If your organisation has a complex sales process that requires a series of interactions over several months with a range of different stakeholders, there’s one thing that matters above everything else – the effectiveness of your sales conversations.
Not how much you spend on marketing, or how clever your campaigns are, or how distinctive your logo looks, or any of the other things marketers are tempted to spend time and money on. Nothing matters more than setting the scene for a series of effective sales conversations.
But here’s the problem: far too many marketers seem to believe the job is done when their message has been delivered to the target audience, or a “lead” has been generated – but at that point the real heavy lifting has only just begun…
I believe that this “message-out” thinking is so engrained in so many marketers thinking that only a radically different perspective can overturn it. I am absolutely convinced that B2B marketers in complex new business environments need to turn through 180° and switch to to a “conversation-first” approach.
Four key questions
Rather than pivoting around the message they intend to deliver, B2B campaign planning must start by answering four key questions:
- What sort of sales conversations do we intend to stimulate?
- Who do we intend to have these conversations with?
- What do we need to do to make more of these conversations happen?
- What do we need to do to make these conversations more effective?
Defining the desired conversation
When we start by thinking about the desired conversation, we are forced to pay attention to whom we want to talk to and what we want to talk to them about, and what we need to do to equip our sales people to have a productive discussions with them.
When I talk about a “productive discussion”, I mean that the conversation proves to be a valuable use of both the prospect’s and the sales person’s time, and that if interest is successfully stimulated, the prospect happily agrees to take a defined next step.
Getting under the skin of the stakeholder
But if we’re to achieve this, we need to really understand who our target stakeholders are and what they are likely to be interested in. It requires that we develop a set of insights that are going to pique their interest and make them want to hear more.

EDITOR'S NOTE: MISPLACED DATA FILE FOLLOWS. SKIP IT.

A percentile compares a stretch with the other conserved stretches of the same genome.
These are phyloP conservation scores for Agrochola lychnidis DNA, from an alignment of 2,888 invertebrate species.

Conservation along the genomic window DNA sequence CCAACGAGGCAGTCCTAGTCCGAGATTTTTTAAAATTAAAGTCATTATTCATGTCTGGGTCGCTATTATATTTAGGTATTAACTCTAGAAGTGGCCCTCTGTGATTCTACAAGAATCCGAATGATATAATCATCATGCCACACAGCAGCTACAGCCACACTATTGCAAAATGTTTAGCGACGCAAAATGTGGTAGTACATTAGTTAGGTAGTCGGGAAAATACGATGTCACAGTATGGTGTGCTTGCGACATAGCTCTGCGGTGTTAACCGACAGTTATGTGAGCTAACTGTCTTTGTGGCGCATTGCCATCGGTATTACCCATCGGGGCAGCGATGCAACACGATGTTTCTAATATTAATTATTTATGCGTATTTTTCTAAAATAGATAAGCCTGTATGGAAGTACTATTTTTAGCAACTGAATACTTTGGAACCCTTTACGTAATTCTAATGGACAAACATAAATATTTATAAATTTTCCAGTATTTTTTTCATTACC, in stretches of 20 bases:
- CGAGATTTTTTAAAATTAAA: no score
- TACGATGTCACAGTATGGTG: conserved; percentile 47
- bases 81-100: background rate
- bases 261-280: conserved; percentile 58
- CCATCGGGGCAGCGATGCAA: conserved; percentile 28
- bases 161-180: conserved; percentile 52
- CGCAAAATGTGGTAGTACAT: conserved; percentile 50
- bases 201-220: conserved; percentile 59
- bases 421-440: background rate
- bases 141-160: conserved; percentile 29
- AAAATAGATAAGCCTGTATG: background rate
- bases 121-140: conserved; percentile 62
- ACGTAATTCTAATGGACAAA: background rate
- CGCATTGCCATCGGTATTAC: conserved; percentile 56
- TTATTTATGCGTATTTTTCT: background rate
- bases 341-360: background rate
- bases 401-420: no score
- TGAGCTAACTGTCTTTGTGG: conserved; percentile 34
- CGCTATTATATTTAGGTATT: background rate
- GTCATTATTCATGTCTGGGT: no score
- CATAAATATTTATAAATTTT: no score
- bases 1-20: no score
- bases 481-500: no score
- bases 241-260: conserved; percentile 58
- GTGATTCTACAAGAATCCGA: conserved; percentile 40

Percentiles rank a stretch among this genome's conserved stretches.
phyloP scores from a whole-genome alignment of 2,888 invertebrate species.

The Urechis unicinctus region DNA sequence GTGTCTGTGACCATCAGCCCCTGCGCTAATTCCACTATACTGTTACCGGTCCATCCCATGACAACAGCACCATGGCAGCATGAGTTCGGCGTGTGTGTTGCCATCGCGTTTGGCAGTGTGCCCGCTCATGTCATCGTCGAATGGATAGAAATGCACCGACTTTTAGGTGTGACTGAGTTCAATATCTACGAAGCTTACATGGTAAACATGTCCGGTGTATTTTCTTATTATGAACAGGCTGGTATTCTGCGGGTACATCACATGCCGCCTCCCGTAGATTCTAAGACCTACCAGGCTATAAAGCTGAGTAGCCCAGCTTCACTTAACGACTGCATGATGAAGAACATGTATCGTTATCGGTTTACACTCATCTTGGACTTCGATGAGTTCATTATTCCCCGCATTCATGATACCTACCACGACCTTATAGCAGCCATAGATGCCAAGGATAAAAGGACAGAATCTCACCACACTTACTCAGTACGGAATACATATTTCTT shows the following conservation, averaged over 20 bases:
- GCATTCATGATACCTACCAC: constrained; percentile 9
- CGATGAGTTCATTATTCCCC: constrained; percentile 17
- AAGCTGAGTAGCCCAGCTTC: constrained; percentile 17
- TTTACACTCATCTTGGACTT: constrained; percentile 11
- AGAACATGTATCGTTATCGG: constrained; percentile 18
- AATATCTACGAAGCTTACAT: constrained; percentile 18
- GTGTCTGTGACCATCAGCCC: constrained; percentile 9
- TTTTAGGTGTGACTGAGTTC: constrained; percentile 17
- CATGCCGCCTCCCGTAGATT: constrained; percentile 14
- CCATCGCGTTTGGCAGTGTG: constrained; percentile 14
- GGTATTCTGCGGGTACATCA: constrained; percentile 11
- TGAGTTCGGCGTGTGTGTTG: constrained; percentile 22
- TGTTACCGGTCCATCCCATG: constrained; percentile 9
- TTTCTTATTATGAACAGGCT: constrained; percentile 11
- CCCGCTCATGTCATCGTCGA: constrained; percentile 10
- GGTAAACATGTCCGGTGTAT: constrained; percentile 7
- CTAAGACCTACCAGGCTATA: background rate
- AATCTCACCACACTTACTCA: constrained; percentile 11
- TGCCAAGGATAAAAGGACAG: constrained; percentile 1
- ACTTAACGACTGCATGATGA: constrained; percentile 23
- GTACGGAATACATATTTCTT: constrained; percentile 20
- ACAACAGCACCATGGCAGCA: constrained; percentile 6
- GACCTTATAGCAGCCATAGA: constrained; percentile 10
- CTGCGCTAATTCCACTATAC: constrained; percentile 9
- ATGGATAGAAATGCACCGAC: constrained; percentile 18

And it requires that we equip the sales person with a bunch of relevant insights, facts, anecdotes and stories that are going to engage the prospect’s attention – and it requires that we equip them to ask thoughtful, relevant questions that both parties end up learning from.
Re-prioritising our demand generation and thought leadership
Armed with this understanding of the outcome we want to create, we can work backwards to lay the foundations for the conversations we want to have. Our demand creation campaigns can be crafted with the prospect interaction in mind.
Our understanding of the conversations we want to stimulate can also help to inform our choice of thought leadership programmes, and help shape and prioritise the themes we want to communicate to the marketplace. It all comes from working backwards from the conversation.
Eliminating wasted effort
One of the great benefits of this conversation-first thinking is that it can help to avoid a huge amount of wasted effort in creating marketing materials, campaigns and programmes that do nothing to set the scene or provide support for these all-important conversations.
And because this approach is impossible to execute without very close collaboration between the sales and marketing organisations, it facilitates a level of sales and marketing alignment that remains unfortunately all-too-rare in traditional B2B marketing organisations.
What you need to do now…
I suggest that you start by asking your field sales people how many of the “leads” from your current marketing campaigns are resulting in the right sort of sales conversations – and how well equipped they feel to convert their initial conversations into well-qualified opportunities.
The answer – unless you’ve already adopted conversation-first thinking – is that there is probably a heck of a lot of scope for improvement. Involving the sales team might feel like an unnatural experience to start with. Thinking backwards from the desired conversation isn’t the classical way to develop marketing campaigns.
But perhaps it ought to be. You’ll almost certainly end up executing fewer but more effective campaigns. Your sales people will inevitably have more of the right sort of conversations. And the results – in terms of pipeline value and revenue generated – will indisputably be worth it.
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